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Old 07-30-2016, 03:39 PM
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Location: native Texan
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Disputing back taxes owed to IRS during the process of selling my primary (and only) residence (which is registered as my "homestead" here in Texas)

An IRS lien has not yet been placed on my primary residence here in Texas, which I am in the process of selling and which I have signed a contract with the new buyer. Once I go to Closing, what will happen if i take cash proceeds from the sale of my primary residence (which is my only residence and the only asset that I own-I don't even own a vehicle) and if I purchase gold or silver coins/or ingots and hold them in a personal safe and not in a bank? I am disabled and the only income I receive and which I am able to live on, is a monthly direct deposit of $1885.00/month (after my Medicare gets automatically deducted) leaving me an annual income of $22,620.00/year (which is before Federal Income Tax is deducted). Thank you for your input and taking the time to share your advice with me. Kindest regards, BLG77047



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Old 07-31-2016, 10:39 PM
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An IRS lien has not yet been placed on my primary residence here in Texas, which I am in the process of selling and which I have signed a contract with the new buyer. Once I go to Closing, what will happen if i take cash proceeds from the sale of my primary residence (which is my only residence and the only asset that I own-I don't even own a vehicle)============>> The general rule is that the IRS, has 10 years from the date the tax is assessed to collect any unpaid balance, including the applicable penalties and interest that continue to accrue. The date of assessment can be found by asking the IRS for transcripts of his accounts for each year that you owe.unless you have the money to pay current bills, much less the IRS, you may want to consider filing an offer in compromise, to dismiss or reduce the outstanding debt. The OIC process is not so easy, but I've heard the IRS is getting more helpful in guiding taxpayers through the process when they can't afford a representative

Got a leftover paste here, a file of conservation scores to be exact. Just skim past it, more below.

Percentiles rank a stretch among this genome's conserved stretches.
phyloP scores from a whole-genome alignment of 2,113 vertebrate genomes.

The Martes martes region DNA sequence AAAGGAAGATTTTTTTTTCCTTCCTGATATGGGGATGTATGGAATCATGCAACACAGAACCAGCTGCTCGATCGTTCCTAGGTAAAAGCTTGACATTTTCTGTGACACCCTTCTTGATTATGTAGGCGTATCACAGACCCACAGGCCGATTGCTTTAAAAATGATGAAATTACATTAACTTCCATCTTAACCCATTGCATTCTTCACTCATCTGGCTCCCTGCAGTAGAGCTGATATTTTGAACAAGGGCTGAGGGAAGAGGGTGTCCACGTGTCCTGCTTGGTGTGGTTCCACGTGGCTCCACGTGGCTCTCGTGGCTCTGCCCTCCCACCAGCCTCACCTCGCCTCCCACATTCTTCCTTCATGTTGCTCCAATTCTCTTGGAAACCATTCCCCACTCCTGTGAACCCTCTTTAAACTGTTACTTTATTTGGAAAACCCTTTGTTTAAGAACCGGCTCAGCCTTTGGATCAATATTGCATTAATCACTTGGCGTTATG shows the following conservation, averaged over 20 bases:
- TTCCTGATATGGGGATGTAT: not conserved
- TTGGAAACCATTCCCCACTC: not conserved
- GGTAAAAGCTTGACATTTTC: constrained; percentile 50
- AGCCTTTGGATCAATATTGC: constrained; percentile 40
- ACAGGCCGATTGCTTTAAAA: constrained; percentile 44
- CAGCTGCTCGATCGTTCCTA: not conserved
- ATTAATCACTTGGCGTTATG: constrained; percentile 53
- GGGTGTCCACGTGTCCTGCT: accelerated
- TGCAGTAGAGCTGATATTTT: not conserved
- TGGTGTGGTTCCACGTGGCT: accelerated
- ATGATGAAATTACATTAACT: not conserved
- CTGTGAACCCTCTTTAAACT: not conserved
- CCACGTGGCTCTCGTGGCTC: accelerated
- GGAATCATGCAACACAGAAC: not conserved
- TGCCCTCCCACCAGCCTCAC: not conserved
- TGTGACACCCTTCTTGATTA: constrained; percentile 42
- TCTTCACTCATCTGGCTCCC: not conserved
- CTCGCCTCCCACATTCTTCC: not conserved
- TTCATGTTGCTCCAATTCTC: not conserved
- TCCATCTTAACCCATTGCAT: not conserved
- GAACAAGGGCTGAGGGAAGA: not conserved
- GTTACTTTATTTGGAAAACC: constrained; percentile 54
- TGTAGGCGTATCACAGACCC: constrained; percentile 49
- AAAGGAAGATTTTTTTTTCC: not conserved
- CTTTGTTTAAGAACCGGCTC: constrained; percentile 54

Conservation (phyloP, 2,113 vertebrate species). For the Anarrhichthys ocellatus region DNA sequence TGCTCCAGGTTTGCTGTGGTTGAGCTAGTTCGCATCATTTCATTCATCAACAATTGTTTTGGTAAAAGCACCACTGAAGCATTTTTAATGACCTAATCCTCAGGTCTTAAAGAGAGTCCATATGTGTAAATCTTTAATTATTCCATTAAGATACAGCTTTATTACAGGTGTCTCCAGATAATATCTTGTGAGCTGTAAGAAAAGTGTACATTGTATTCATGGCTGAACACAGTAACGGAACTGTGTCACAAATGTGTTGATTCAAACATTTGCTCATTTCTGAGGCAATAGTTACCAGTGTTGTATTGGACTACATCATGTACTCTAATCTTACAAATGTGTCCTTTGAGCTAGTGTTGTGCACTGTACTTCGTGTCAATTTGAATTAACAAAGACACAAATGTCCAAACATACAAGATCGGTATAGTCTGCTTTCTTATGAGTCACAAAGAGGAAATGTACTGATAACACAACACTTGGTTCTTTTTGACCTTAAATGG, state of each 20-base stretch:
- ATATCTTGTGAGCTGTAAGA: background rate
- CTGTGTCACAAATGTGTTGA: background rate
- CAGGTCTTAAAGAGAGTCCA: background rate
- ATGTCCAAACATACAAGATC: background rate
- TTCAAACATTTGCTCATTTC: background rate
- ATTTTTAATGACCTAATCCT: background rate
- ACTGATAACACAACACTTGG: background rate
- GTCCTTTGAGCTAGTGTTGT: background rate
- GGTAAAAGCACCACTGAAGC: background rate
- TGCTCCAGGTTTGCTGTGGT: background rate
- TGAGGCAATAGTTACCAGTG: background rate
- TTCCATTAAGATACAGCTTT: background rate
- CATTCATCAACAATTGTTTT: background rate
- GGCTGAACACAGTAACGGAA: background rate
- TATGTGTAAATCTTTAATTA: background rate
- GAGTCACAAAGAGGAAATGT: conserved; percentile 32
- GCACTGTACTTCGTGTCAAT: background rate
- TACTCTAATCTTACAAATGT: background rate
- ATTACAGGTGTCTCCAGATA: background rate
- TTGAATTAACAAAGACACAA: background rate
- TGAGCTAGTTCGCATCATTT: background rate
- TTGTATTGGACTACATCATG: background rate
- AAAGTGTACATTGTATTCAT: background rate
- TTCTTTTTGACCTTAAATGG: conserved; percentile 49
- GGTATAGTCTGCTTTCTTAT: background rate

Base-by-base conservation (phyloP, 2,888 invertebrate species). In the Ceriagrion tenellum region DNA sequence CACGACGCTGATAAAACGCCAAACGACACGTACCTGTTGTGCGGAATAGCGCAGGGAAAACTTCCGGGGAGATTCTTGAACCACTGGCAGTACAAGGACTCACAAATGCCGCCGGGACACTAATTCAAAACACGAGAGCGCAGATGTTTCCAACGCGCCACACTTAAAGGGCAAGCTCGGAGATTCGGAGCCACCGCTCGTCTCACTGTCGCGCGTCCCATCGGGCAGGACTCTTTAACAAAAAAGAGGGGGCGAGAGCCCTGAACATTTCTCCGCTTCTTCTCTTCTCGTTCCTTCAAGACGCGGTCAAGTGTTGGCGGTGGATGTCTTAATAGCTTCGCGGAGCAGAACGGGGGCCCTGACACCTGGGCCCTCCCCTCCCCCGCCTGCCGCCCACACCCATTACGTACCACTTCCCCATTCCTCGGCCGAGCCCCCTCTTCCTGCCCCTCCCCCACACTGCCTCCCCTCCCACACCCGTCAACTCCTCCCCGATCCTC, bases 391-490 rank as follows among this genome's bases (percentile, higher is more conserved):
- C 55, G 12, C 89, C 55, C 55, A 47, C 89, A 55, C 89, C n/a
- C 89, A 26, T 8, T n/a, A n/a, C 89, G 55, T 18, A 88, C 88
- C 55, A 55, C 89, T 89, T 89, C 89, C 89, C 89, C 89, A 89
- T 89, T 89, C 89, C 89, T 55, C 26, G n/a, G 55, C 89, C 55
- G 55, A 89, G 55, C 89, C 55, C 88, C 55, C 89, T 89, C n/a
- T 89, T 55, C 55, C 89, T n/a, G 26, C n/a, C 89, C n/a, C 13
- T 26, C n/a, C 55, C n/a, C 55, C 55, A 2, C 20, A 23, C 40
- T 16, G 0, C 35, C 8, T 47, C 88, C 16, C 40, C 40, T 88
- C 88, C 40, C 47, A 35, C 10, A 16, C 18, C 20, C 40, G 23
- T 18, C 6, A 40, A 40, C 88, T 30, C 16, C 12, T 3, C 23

unless you pay back taxes to IRS, the IRS can take your house since you owe back taxes to IRS; but the Taxpayer's Bill of Rights discourages the IRS from seizing your primary residence. Also, the IRS doesn't like the negative publicity generated when it takes a home. Furthermore, IRS collectors cannot decide on their own to seize your home. The IRS must first get a court order, which you can contest.
Nevertheless, if the IRS collection division has tried and failed to get any cooperation from you (for example, if you have not answered correspondence or returned phone calls, lied about your income, or hidden your assets), the IRS may go after your residence as a last resort.


and if I purchase gold or silver coins/or ingots and hold them in a personal safe and not in a bank?=====>>>>As mentioned previously, you with outstanding tax debts are subject to a levy on assets and income sources, including your Social Security benefits. the IRS may levy upon your Social Security benefits via the automated Federal Payment Levy Program or by a manual levy. Under the FPLP, the IRS is able to levy up to 15% of your Social Security benefits each month; there is no similar restriction on how much the IRS can receive from manual levies. There is an exemption amount, however, for reasonable living expenses.


I am disabled and the only income I receive and which I am able to live on, is a monthly direct deposit of $1885.00/month (after my Medicare gets automatically deducted) leaving me an annual income of $22,620.00/year (which is before Federal Income Tax is deducted). ==========>>>>>>
As mentioned above. You may visit the web site here for more info; https://www.irs.gov/pub/irs-pdf/p4418.pdf



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